Talk About It! Adapt 4 Adolescence

Categories: Other, Our Perspective

Talk About It!
Infant-to-Teen Sexual Abuse Prevention & Body Safety Education
Part 3 of 3, by Ginger Kadlec, author of Be A Kid’s HeroTM

All parents should know two truths:

  1. It’s NEVER too early to begin teaching children about sexual abuse prevention or “body safety”.
  2. Kids who KNOW body safety rules are 100% better prepared to deal with attempted sexual abuse than children who are kept in the dark.

Talking with kids about body safety doesn’t have to be difficult… just frame your conversations in ways that are age-relevant. And while you’re at it, let’s also empower our kids to take action if they ever need to.

So, how can you do that?

For starters, make a habit of practicing “Sound-bite Parenting” as your child grows… basically, share small bits (a.k.a. “sound-bites”) of information that reinforce key messages in different ways, at different times, depending on the age and development of your child.

Note: Following are general age range suggestions, so please adjust the information you share with your child based on his/her personal level of development. As your child grasps concepts or is introduced to other environmental or life influences, you may want to begin sharing certain educational concepts earlier… you know your child best!

Adapt 4 Adolescence

12 – 14 years: As kids mature, their exposure to mature media and messages will likely increase. It’s important to do all you can to keep lines of communication with this age group open… hang in there! Even if they don’t want to talk to you, they ARE hearing your Sound-bite Parenting messages… so KEEP TALKING WITH and LISTENING TO them! Do your best to make it a two-way street.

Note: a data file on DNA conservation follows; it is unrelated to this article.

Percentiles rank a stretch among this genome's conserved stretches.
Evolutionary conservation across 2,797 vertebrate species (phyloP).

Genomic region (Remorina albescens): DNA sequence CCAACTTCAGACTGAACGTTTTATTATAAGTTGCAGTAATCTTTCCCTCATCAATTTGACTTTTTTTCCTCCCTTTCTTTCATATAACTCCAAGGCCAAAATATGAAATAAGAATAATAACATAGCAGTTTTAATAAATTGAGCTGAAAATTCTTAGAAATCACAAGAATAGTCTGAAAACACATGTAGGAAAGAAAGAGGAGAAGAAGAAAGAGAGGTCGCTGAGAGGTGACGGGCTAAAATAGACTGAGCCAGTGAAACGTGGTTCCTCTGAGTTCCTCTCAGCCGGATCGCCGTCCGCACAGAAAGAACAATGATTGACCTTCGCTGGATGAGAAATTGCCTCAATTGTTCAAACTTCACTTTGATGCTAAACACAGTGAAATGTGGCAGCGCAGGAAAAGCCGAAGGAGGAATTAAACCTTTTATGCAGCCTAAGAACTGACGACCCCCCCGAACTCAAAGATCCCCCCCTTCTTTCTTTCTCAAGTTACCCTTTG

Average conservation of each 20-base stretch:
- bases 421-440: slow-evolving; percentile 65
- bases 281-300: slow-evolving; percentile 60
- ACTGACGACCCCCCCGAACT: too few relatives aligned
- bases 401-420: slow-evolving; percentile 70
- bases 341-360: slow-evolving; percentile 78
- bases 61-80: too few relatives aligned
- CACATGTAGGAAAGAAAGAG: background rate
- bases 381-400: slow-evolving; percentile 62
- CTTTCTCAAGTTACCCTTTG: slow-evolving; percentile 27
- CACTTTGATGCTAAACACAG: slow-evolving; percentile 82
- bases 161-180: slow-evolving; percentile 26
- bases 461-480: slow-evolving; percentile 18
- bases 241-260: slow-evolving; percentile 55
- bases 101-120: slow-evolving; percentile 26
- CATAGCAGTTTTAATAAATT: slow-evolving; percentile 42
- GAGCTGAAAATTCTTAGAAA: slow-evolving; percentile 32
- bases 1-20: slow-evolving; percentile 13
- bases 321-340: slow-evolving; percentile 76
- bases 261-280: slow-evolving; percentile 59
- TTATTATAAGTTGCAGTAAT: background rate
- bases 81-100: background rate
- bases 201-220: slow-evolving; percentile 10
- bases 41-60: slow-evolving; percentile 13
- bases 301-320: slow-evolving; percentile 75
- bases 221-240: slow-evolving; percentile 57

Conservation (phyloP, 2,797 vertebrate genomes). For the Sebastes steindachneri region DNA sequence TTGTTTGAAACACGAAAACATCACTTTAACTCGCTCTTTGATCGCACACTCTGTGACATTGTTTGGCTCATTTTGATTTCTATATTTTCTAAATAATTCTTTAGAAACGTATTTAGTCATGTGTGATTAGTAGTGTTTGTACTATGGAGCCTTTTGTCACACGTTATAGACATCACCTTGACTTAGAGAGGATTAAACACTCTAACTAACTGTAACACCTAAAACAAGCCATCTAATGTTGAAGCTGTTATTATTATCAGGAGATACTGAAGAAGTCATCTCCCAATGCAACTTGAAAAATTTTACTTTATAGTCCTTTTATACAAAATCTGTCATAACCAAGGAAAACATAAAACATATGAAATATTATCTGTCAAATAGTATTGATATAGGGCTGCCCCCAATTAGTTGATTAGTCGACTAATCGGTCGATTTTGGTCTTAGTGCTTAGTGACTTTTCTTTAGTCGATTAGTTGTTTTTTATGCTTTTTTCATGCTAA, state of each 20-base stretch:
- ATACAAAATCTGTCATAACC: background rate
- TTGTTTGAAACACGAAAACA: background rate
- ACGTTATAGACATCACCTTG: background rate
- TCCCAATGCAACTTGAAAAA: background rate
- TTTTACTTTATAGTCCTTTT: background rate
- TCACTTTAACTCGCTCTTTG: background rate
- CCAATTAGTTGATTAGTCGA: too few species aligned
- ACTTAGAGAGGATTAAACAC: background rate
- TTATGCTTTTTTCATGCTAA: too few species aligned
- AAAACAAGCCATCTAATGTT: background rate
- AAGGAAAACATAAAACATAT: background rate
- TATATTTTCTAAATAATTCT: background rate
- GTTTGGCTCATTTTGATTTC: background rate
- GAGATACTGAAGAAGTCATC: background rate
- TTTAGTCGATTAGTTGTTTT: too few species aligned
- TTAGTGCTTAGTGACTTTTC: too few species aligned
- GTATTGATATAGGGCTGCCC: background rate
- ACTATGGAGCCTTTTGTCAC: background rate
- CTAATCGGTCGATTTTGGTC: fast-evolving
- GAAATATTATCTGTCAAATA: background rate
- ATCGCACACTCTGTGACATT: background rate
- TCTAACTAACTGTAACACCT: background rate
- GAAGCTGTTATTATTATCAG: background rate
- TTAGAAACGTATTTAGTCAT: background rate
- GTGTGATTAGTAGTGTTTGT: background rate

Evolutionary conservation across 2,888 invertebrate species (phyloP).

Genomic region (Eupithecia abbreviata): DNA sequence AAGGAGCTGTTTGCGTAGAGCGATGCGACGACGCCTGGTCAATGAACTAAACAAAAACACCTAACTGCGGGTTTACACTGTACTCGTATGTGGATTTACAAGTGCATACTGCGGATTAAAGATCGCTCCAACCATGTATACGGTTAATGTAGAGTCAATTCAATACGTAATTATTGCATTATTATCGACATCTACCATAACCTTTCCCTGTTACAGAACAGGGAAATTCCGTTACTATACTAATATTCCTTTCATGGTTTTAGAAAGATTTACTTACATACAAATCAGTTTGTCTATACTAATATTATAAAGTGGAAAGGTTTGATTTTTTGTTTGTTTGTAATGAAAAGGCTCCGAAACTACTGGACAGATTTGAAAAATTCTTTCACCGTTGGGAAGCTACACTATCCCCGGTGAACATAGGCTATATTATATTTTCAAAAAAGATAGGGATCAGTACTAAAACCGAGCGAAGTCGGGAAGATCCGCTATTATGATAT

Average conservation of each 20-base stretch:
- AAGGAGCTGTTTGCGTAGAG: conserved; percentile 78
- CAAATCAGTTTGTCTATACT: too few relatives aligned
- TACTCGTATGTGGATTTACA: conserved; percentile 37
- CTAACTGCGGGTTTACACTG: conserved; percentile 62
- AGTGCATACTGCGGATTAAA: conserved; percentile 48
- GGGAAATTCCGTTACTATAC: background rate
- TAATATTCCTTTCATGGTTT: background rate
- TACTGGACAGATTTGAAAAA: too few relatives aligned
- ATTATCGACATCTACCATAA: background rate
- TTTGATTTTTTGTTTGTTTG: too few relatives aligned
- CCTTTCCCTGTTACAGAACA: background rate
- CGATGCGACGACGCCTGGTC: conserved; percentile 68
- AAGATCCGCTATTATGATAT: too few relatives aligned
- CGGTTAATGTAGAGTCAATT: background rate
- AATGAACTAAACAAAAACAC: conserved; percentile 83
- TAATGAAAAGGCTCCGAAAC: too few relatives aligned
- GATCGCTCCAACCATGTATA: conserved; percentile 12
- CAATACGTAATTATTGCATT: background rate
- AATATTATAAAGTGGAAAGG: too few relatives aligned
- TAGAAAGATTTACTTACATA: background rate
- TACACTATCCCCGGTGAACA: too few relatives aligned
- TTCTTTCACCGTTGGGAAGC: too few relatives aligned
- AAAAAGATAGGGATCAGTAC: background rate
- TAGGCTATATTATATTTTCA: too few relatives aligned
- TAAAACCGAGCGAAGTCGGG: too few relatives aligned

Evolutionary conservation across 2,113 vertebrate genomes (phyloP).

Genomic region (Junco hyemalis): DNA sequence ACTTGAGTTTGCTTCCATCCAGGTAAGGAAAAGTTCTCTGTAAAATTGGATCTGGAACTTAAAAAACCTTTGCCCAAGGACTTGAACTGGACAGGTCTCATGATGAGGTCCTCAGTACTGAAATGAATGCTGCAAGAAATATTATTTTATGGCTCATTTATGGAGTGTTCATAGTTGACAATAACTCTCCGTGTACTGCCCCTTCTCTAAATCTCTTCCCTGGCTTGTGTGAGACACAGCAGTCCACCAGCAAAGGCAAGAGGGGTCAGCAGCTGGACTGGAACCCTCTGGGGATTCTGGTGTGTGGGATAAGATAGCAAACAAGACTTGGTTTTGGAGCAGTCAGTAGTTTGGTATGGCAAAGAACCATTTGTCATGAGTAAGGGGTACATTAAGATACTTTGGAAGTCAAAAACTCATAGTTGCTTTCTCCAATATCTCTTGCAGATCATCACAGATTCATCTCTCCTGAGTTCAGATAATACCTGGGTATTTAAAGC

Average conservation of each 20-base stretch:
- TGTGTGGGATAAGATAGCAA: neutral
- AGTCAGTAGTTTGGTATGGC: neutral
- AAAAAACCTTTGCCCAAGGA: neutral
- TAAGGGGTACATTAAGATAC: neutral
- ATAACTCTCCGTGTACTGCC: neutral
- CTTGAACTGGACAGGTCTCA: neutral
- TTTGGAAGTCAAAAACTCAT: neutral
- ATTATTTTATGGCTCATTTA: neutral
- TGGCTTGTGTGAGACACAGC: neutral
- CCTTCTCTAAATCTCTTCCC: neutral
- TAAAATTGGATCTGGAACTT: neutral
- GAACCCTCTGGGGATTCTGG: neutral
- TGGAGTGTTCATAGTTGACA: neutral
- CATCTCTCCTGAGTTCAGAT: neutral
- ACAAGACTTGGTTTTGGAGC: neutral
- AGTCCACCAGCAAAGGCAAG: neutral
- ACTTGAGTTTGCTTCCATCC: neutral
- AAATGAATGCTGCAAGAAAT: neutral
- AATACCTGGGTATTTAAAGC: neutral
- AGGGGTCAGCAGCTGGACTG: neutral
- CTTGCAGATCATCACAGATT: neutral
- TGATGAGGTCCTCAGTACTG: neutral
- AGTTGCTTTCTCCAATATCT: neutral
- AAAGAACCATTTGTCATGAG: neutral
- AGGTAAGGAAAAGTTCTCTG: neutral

1. Cell phones and other online or mobile devices are an appendage to most teens. As your teens begin using these devices, it’s important to continue conversations with them about Internet and social media safety.
  2. Predators use the Web to stalk and even lure kids. I can’t emphasize enough how important it is for you to be tuned in to what your kids are doing online! A site called “Webwise” offers a plethora of information for parents about online safety. You may even want to invest in monitoring software such as SpyAgent or Spector Pro.
  3. Did you know 1 in 5 teens, aged 12 to 17, has shared a partially or totally naked picture of themselves via text or on the Internet? Are you also aware another 1 in 3 have seen a “sext” with an explicit photo of someone they know? Discuss with your kids the realities of sexting and educate yourself about the various social media apps that may look cool and fun, but are riddled with hidden dangers.
  4. Some parents have found that Family Online Safety Contracts work well. Outlining expectations and parameters of online usage, these contracts can be customized to work for your specific family needs. I think they are a terrific way of helping teens understand what they should and should not do online, as well as expectations for their accountability.
  5. Sadly, 43% of teens report being cyberbullied. Kids who are cyberbullied may not talk about this all-too-common form of bullying with their parents. Learn the signs and know how to respond.